Happy Towel Day, everyone!
After Monday’s quick look at the nominees for the good old Spiel des Jahres, today we’ll examine the candidates for the all new Kennerspiel des Jahres. As discussed on Monday, not everyone was happy with the introduction of this new award, but my only issue is still the rather subjective distinction between the two. And the three nominees confirm my thoughts a little: they all aren’t trivial games by any means, but if one of them had ended up in the Spiel des Jahres list it wouldn’t raise any eyebrows there, either.
Two of the nominees actually come as a bit of a surprise to me; not because I don’t think they deserve to be there, that’s not it at all. They surprised me because both of them are only recently published and I simply didn’t have them on my radar. Nevertheless, after doing the research, I’m convinced that all three nominees are deserving of the award.
This was one game I was certain would be nominated with the amount of buzz it generated all year, but I fully expected it to be in the Spiel des Jahres race as the bar to start playing is really not so high. 7 Wonders is a card game – with some additional components but still a card game; your goal is to build up a civilisation to be economically successful, create their own resources and hopefully erect one of the 7 Wonders of the ancient world, all in the pursuit of victory points. The card hand doesn’t really belong to you, it’s passed around the table and everyone gets their pick, so you always want to watch your opponents not to play into their hands.
Strasbourg is a completely different bag of fruit from 7 Wonders, but not less deserving to be here. In Strasbourg you bribe your way through the guilds, the church and the nobility of 15th century Strasbourg in order to influence the fate of the city. You want to build up the city, engage in trade and, not least of all, get members of your family into the coveted (and cushioned) seats on the city council. The bribery is committed through a bidding mechanism that is not quite an auction but is not entirely not an auction either, and the influence cards in your stack have to last the whole game.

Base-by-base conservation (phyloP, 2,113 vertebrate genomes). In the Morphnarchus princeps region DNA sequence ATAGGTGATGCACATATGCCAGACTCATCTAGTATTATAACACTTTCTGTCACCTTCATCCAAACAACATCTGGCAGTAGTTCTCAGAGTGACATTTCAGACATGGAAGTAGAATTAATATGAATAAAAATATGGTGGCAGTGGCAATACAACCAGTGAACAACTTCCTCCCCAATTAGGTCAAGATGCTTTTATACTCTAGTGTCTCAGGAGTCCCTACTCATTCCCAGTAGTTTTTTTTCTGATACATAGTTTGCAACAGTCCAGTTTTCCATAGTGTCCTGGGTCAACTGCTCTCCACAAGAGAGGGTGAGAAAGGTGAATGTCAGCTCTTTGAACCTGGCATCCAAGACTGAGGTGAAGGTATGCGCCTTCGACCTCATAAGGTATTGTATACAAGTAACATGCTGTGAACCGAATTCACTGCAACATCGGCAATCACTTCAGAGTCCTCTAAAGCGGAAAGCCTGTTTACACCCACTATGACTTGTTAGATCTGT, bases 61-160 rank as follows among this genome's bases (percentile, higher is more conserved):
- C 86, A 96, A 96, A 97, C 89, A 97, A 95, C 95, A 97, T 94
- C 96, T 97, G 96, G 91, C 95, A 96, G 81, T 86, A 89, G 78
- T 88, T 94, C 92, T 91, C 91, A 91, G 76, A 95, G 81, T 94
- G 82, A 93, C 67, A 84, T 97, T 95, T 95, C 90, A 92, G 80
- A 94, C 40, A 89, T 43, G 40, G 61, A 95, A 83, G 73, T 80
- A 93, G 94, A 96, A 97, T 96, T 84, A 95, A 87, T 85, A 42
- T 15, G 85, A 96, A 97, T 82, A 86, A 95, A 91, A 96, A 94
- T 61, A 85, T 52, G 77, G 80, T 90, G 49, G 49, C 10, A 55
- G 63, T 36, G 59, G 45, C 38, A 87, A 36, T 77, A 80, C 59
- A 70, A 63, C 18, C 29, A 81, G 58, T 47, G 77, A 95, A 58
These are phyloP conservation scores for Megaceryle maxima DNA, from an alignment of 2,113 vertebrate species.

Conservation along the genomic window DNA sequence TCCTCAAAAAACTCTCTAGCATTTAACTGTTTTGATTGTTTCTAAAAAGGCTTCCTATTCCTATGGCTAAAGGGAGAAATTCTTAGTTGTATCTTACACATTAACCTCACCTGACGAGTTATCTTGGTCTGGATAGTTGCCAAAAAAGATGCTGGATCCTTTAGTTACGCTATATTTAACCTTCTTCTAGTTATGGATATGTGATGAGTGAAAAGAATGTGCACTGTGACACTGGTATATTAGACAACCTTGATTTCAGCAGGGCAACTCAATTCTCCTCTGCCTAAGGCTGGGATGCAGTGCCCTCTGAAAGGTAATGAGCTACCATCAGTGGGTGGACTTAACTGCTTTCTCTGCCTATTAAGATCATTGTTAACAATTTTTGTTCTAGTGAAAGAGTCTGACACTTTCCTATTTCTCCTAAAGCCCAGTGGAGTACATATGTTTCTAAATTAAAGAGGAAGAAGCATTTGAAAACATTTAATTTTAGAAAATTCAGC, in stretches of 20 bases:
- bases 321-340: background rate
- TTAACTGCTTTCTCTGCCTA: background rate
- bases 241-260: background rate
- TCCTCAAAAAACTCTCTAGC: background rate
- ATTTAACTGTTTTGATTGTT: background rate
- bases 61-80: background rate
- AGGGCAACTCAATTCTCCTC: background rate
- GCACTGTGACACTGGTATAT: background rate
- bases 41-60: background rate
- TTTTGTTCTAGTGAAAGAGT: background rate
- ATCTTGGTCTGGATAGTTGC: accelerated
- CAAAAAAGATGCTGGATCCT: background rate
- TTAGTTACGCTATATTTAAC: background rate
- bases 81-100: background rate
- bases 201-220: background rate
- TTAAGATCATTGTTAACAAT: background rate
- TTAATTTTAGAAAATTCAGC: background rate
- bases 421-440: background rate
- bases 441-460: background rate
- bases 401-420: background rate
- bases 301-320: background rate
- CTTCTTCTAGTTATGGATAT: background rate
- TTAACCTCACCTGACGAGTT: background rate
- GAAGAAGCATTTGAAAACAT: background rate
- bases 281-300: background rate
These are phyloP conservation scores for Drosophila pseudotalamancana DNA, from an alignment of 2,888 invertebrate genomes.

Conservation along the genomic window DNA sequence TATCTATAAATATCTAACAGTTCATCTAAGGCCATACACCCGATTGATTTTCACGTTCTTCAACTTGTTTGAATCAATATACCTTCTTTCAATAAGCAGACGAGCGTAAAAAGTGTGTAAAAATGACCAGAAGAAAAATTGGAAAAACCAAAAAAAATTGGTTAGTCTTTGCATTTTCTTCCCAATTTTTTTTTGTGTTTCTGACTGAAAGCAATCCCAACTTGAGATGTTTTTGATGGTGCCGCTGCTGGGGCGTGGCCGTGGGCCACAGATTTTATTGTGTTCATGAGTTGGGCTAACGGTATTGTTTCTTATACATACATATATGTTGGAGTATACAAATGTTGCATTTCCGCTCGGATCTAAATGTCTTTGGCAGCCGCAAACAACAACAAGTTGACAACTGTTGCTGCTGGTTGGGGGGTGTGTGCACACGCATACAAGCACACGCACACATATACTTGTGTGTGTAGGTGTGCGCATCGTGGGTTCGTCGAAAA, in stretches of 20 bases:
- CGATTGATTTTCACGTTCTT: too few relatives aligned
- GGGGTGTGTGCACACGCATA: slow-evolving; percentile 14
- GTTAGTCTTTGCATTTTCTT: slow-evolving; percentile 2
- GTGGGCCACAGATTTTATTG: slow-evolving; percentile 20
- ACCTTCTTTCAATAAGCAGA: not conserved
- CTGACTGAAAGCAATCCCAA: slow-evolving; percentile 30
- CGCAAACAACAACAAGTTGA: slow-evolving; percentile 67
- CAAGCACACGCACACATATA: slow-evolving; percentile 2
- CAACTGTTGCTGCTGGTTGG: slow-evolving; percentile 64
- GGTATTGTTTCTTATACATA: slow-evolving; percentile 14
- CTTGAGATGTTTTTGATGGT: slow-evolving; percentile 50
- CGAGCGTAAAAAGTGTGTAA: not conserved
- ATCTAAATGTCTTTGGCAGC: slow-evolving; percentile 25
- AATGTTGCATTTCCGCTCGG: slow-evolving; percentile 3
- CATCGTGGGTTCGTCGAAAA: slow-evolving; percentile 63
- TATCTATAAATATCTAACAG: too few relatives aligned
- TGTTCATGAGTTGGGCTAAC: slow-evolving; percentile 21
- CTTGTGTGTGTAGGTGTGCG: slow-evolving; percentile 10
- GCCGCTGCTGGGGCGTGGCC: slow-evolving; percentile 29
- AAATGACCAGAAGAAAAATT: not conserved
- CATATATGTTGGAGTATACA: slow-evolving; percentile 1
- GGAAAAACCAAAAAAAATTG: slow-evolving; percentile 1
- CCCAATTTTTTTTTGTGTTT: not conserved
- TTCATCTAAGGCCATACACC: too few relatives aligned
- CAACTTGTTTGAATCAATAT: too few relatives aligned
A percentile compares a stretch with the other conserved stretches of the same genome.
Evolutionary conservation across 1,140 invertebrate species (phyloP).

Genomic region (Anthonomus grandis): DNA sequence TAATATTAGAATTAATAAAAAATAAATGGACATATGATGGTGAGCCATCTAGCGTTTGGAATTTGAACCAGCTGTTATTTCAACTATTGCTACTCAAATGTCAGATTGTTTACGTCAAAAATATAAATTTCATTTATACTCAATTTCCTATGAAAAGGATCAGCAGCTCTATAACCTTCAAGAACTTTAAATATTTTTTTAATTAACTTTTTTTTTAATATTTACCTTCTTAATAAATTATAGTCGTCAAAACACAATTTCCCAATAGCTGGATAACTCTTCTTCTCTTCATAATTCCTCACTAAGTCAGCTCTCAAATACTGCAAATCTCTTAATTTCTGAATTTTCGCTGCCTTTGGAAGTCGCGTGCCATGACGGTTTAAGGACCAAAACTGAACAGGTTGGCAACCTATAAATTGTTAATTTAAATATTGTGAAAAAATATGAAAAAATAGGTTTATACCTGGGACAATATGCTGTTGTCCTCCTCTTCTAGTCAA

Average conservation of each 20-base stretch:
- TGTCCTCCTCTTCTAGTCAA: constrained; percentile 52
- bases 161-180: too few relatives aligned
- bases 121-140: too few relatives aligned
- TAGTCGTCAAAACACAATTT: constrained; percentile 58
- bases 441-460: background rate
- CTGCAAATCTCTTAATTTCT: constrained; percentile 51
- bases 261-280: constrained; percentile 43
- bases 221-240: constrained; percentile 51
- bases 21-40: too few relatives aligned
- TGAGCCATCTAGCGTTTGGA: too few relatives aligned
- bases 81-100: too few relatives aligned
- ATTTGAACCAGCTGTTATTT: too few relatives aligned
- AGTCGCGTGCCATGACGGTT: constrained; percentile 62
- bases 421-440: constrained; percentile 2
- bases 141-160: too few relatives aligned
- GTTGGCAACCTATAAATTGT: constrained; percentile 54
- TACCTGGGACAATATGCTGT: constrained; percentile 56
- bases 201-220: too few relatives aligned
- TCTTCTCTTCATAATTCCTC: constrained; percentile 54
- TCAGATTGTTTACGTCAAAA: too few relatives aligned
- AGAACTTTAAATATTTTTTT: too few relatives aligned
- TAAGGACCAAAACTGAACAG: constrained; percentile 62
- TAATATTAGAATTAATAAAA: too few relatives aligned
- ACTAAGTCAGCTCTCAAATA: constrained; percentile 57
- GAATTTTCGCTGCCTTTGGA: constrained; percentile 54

The only thing Queen Games’ candidate for this year’s award has in common with it’s competitors is that it’s set in the past. Unlike it’s competitors it is also set in England which was – as it was for pretty much all it’s history – at war with France. Players try to impress the king by sending their knight to battle the French, by maintaining control of one of England’s counties or by expanding their home castle. Every round, players vote on new laws; laws are rules which allow players to pay one kind of resource to gain another, or to gain resources for having the majority of something. But only three laws can be in play, so democracy may not act in your favour if your best moneymaker law is discarded.
Rolling the bones
Not having a working knowledge of two of the games doesn’t make predicting a winner easier for me. I’m tempted to go with 7 Wonders because it’s the one game that I know; on the other hand, 7 Wonders seems to have a lower complexity than its competitors. It’s hard to tell how much influence that will have on the jury since it’s the first year of this new award – but with that in mind I’m putting a veeeery slight preference on Lancaster for its voting-on-laws mechanism; I’m expecting the jury to favour the less-used mechanics on this one.
What do you say? Who’s your favourite? Vote in our poll on the right until Monday for a chance to win bragging rights! And check back later this week when we tackle the list of Jury’s Recommendations.